Thursday, November 24, 2011

Thanksgiving Plenty: The Food that Binds

Thanksgiving 2010 seems like yesterday to me. From his deathbed, my list-making, eternally instruction-giving father supervised the kitchen proceedings. In his hyperspecific way, he detailed what he wanted on the menu and from which restaurant I was to procure it.

At first, I was crestfallen: No home-cooked holiday meal? Then irritated: I wasn’t fond of the food at the restaurant he’d chosen. And embarrassed: The “restaurant” was a CHAIN!

But how can you not fulfill the wishes (or demands) of the dying? Upon reconsidering the situation, I realized the upside: If my father didn’t like the food, it wouldn’t be my fault. Grateful for that, I decided to add a few homemade dishes to the mix as backup—if not for my father, for my husband.

As it turned out, the massive quantities of food from the restaurant languished in the refrigerator while my father repeatedly requested the corn pudding, sweet potato casserole, and pumpkin pie I had made (without his instruction) in his kitchen.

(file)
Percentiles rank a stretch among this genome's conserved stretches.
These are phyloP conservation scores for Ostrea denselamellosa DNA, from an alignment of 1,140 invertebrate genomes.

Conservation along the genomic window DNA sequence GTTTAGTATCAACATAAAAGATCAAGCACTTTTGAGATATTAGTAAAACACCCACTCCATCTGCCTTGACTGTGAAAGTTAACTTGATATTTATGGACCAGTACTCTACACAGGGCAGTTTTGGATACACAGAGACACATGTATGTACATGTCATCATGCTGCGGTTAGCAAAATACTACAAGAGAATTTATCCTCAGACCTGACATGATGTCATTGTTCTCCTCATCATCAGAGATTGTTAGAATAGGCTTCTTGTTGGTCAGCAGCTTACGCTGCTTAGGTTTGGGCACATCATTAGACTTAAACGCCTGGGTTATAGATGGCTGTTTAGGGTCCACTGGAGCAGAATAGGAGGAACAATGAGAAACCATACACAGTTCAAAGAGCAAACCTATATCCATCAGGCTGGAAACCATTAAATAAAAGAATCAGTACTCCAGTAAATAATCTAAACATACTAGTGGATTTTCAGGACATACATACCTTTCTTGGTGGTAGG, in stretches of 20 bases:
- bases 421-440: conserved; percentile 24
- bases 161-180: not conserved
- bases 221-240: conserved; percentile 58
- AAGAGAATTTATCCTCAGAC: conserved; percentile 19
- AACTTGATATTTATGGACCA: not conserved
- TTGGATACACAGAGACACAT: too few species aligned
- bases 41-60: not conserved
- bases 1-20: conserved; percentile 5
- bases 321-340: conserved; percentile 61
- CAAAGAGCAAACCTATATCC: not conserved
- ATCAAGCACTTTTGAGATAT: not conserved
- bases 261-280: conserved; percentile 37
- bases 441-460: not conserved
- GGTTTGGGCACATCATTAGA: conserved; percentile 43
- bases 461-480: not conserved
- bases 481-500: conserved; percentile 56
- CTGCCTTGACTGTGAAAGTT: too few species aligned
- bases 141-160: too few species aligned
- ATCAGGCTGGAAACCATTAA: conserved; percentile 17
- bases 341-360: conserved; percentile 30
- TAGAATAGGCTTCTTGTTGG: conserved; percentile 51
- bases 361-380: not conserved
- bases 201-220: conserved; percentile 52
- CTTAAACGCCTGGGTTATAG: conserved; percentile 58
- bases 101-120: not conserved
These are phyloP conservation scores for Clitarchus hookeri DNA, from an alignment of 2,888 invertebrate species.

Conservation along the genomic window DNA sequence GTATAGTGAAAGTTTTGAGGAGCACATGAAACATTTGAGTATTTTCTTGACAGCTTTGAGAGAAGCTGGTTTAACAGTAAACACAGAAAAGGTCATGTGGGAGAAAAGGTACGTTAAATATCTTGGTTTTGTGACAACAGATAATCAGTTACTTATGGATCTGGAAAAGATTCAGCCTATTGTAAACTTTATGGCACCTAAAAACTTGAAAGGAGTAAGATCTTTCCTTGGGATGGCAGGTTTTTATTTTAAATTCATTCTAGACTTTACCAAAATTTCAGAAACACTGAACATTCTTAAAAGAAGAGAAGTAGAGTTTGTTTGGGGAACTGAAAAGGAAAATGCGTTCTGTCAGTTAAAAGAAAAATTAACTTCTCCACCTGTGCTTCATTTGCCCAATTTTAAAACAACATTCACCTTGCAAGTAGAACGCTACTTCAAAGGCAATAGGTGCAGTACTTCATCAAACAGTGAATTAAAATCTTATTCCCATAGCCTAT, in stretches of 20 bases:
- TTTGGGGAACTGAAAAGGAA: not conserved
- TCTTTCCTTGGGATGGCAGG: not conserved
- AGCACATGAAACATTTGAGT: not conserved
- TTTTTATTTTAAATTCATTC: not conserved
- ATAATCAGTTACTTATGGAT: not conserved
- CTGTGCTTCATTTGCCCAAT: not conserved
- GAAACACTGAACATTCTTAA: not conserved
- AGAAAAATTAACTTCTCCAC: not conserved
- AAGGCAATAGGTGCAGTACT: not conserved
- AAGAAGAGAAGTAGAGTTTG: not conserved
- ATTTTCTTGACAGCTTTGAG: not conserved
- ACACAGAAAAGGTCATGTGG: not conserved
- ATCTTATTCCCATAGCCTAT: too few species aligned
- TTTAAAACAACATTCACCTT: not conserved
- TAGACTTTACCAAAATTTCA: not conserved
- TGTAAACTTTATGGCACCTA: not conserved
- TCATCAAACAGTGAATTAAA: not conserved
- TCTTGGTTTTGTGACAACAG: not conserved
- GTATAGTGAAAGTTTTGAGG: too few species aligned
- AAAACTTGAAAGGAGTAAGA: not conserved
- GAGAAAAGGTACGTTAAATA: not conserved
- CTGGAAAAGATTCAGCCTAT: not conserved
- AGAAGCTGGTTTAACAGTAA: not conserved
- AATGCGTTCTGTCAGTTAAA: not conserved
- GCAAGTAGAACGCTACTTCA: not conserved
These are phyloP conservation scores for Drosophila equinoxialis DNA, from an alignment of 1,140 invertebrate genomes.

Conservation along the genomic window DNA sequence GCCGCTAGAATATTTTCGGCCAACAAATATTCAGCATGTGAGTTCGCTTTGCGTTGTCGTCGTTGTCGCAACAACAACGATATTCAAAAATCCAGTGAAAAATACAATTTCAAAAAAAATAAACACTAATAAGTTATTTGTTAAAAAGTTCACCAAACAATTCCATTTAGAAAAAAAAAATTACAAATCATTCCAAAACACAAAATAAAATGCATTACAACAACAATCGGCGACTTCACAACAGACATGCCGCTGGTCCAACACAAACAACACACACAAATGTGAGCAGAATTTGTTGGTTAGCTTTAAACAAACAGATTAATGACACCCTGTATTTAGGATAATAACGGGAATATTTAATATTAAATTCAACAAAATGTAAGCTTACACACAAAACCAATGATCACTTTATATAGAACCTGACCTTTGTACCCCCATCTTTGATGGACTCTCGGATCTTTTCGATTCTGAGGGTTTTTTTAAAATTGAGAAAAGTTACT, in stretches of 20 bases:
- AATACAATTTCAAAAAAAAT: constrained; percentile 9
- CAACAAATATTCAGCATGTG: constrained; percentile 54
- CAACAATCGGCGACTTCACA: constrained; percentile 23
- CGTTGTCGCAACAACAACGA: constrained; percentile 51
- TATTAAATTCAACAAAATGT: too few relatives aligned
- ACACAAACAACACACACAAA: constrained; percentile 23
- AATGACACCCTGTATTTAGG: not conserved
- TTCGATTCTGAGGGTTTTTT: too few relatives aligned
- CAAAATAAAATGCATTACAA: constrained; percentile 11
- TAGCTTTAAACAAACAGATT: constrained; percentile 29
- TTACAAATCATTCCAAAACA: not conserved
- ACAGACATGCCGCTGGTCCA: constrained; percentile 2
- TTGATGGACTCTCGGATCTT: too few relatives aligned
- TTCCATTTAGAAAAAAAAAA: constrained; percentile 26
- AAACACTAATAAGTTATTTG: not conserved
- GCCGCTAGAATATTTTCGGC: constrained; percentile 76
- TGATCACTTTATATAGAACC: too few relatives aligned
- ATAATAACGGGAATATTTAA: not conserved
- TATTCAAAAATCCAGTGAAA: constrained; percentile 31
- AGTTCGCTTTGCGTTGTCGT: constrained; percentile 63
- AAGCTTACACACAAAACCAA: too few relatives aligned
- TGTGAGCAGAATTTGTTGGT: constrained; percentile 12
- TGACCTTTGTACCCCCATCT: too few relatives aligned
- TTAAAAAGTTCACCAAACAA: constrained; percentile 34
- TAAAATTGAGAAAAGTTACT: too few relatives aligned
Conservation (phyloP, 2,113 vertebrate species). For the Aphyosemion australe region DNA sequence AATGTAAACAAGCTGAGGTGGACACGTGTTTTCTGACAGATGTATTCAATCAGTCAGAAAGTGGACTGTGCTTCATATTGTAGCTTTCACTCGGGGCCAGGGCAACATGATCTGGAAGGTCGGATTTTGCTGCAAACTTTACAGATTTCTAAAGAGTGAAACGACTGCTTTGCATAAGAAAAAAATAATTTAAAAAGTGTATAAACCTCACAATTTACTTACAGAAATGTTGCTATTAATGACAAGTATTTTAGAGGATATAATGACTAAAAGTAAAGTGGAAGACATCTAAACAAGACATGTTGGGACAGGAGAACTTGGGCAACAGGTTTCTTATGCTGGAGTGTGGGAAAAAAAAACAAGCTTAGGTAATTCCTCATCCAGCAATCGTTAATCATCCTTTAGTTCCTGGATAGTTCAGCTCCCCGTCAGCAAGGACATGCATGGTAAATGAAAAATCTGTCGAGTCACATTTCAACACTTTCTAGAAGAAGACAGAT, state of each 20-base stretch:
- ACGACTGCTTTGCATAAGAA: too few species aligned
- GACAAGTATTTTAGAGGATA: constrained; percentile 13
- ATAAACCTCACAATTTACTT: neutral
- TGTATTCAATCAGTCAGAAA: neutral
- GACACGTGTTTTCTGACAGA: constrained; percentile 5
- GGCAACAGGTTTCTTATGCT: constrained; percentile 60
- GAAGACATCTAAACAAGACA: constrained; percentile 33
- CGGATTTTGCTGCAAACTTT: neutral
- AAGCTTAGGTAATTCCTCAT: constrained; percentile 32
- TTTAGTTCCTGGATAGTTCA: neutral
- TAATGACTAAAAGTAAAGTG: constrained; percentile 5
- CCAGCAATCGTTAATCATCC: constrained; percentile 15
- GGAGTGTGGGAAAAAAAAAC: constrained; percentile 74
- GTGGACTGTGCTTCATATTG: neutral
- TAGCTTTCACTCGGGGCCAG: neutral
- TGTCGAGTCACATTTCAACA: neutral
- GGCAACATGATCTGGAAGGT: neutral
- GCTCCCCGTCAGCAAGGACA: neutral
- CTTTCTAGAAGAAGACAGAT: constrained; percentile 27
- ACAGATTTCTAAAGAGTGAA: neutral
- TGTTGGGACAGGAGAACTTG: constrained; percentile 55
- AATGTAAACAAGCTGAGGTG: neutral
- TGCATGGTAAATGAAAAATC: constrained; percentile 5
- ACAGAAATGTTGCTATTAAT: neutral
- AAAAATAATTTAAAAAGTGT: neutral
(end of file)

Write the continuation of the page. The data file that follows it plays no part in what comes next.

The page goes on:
I was secretly happy about this, though not just because the homemade won out over the chain restaurant. It felt good to be able to provide some pleasure to my father’s difficult days and sustenance to his deteriorating palate. It was especially meaningful—to me, anyway—that those particular dishes represented a host of Thanksgivings past, recollections permanently attached to my childhood and happier times. The time before the losses—the deaths and the divorce. Those dishes were traditional to our family’s gatherings, and now I had connected my father’s final Thanksgiving celebration to a sunnier, familial reminiscence.

Today I’ll be making pumpkin pie, corn pudding, and sweet potato casserole again. I’m grateful for the role they played in last year’s meal, and I take comfort in the memories they conjure that I will continue savoring for many years and meals to come.

May Peace and Plenty be yours this Thanksgiving.

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